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Electroconvulsive Therapy for Patients with Catatonia: Current Perspectives

Authors Lloyd JR, Silverman ER, Kugler JL, Cooper JJ

Received 2 May 2020

Accepted for publication 4 August 2020

Published 25 September 2020 Volume 2020:16 Pages 2191—2208


Checked for plagiarism Yes

Review by Single anonymous peer review

Peer reviewer comments 4

Editor who approved publication: Dr Roger Pinder

Jenifer R Lloyd,1 Eric R Silverman,1 Joseph L Kugler,2 Joseph J Cooper1

1Department of Psychiatry, University of Illinois at Chicago, Chicago, IL, USA; 2Department of Psychiatry, University of Texas-Dell Medical School, Austin, TX, USA

Correspondence: Jenifer R Lloyd
Department of Psychiatry, University of Illinois at Chicago, 912 S Wood St (MC 913), Chicago, IL 60612, USA
Tel +1 312-996-0906
Fax +1 312-996-9517
Email [email protected]

Abstract: Catatonia is a serious, common syndrome of motoric and behavioral dysfunction, which carries high morbidity and mortality. Electroconvulsive therapy (ECT) is the definitive treatment for catatonia, but access to ECT for the treatment of catatonia remains inappropriately limited. Catatonia is observable, detectable, and relevant to various medical specialties, but underdiagnosis impedes the delivery of appropriate treatment and heightens risk of serious complications including iatrogenesis. Current understanding of catatonia’s pathophysiology links it to the current understanding of ECT’s mechanism of action. Definitive catatonia care requires recognition of the syndrome, workup to identify and treat the underlying cause, and effective management including appropriate referral for ECT. Even when all of these conditions are met, and despite well-established data on the safety and efficacy of ECT, stigma surrounding ECT and legal restrictions for its use in catatonia are additional critical barriers. Addressing the underdiagnosis of catatonia and barriers to its treatment with ECT is vital to improving outcomes for patients. While no standardized protocols for treatment of catatonia with ECT exist, a large body of research guides evidence-based care and reveals where additional research is warranted. The authors conducted a review of the literature on ECT as a treatment for catatonia. Based on the review, the authors offer strategies and future directions for improving access to ECT for patients with catatonia, and propose an algorithm for the treatment of catatonia with ECT.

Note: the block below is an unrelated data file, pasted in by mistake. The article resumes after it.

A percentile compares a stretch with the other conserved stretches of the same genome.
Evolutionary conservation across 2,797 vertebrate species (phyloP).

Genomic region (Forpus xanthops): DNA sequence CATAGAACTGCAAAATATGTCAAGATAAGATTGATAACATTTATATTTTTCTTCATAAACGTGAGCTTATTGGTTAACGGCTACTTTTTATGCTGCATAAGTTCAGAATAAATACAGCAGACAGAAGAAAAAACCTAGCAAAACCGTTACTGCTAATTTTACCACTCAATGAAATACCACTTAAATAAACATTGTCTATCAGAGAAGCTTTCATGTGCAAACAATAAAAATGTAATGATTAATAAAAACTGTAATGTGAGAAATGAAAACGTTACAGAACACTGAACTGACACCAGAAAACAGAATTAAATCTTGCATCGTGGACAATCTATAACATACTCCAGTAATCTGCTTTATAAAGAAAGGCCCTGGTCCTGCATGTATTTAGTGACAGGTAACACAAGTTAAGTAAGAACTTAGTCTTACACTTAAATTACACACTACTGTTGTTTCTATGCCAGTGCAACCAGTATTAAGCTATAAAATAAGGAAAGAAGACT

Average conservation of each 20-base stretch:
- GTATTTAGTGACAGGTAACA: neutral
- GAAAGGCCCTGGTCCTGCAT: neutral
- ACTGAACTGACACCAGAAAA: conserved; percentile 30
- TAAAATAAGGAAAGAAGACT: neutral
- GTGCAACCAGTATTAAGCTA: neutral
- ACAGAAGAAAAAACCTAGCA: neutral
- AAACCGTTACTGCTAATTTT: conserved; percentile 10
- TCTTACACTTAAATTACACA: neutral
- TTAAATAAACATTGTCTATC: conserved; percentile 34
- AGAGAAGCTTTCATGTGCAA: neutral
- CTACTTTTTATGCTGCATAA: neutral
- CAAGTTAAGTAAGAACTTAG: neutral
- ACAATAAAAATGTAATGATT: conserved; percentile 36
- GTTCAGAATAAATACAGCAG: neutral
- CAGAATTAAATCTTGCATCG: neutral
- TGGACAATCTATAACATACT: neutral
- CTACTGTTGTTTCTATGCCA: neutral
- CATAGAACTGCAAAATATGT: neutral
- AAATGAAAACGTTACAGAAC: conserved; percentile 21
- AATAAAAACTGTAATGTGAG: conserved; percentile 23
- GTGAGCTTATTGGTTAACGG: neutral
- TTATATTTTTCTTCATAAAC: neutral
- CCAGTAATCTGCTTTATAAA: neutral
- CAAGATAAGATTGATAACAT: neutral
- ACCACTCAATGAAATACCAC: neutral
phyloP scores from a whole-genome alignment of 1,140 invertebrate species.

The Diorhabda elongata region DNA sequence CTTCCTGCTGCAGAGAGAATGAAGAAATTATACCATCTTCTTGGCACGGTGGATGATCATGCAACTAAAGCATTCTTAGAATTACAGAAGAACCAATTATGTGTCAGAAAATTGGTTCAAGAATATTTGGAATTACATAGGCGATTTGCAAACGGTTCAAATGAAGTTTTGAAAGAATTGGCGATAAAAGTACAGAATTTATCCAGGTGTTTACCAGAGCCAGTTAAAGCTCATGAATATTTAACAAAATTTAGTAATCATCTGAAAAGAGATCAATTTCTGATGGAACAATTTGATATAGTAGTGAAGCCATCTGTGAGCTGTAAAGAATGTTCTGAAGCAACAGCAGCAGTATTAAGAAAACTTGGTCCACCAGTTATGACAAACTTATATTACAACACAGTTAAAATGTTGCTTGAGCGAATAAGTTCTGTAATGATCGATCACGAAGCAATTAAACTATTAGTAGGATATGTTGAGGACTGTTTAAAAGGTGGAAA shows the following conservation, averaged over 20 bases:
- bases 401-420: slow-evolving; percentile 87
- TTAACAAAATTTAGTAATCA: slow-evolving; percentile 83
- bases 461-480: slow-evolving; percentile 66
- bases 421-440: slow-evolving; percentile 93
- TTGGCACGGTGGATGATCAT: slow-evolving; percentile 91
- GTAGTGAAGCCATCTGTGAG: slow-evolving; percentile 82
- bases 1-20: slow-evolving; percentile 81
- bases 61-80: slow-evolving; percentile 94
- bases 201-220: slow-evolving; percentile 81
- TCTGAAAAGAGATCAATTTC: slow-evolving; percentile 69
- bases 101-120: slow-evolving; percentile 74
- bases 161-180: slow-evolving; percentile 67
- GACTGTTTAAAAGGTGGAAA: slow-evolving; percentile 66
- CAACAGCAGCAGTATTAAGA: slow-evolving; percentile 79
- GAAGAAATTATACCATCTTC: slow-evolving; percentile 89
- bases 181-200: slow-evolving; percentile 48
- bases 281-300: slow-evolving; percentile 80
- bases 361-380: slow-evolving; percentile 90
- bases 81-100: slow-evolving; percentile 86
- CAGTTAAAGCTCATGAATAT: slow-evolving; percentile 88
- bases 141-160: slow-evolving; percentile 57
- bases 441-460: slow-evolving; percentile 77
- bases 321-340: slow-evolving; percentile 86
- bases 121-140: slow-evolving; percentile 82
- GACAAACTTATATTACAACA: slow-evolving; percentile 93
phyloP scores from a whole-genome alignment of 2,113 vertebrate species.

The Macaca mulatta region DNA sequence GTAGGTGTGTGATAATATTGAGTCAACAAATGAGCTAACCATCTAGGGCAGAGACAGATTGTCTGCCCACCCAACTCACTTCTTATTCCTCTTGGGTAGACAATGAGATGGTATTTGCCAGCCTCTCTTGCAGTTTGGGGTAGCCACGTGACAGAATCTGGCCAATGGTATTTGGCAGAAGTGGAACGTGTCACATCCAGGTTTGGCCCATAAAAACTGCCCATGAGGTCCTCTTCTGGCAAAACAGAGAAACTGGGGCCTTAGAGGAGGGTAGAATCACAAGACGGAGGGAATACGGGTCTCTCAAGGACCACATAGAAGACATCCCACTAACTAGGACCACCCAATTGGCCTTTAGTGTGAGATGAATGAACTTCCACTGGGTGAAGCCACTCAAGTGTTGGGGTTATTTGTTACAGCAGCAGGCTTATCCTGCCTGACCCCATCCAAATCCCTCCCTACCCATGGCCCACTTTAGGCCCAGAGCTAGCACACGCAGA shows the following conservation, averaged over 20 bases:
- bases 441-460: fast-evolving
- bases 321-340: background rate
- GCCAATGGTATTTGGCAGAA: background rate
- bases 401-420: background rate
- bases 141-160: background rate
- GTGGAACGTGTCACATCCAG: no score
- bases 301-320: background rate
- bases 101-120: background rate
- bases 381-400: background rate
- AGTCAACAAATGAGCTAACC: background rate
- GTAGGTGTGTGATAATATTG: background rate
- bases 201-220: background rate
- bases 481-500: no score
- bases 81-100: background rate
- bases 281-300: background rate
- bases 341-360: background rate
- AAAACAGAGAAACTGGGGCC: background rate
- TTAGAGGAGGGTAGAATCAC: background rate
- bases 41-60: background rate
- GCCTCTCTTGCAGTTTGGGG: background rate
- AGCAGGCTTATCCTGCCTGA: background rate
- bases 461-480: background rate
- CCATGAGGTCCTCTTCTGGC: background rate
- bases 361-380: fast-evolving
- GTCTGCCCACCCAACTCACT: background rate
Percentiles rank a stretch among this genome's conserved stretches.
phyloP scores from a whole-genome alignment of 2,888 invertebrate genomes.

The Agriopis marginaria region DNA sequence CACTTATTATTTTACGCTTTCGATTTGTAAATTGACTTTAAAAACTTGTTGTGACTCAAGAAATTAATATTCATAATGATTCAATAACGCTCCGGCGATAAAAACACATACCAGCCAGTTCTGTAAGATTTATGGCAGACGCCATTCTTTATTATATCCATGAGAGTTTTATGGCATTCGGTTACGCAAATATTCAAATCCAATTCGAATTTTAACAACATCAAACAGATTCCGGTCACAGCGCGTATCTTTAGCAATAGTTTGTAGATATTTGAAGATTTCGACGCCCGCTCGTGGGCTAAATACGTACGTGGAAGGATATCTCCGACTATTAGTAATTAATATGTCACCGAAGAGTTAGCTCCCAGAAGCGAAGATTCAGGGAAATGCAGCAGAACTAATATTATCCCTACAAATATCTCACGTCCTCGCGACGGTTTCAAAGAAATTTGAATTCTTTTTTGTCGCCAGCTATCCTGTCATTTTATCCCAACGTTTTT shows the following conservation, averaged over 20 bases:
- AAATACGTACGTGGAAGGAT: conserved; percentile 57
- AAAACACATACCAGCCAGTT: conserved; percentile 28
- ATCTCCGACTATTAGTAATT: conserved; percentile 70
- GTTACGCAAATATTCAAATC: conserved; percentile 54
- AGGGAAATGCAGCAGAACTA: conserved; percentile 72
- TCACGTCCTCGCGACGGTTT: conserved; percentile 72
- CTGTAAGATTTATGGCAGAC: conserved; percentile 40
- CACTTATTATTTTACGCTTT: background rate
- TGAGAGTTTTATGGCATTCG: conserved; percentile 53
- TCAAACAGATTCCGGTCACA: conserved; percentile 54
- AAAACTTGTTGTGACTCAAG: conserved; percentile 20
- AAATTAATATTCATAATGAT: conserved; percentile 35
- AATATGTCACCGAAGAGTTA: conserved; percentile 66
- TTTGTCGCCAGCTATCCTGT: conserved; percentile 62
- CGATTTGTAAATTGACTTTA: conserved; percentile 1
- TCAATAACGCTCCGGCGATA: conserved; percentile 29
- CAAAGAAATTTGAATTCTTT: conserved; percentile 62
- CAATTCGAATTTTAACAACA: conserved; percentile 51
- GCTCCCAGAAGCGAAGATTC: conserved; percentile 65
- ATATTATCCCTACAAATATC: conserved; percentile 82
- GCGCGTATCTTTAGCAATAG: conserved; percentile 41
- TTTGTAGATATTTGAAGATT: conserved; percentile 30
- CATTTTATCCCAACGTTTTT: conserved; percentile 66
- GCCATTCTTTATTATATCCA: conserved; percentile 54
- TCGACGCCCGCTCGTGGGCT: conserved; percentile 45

Keywords: catatonia, electroconvulsive therapy, underdiagnosis, algorithm

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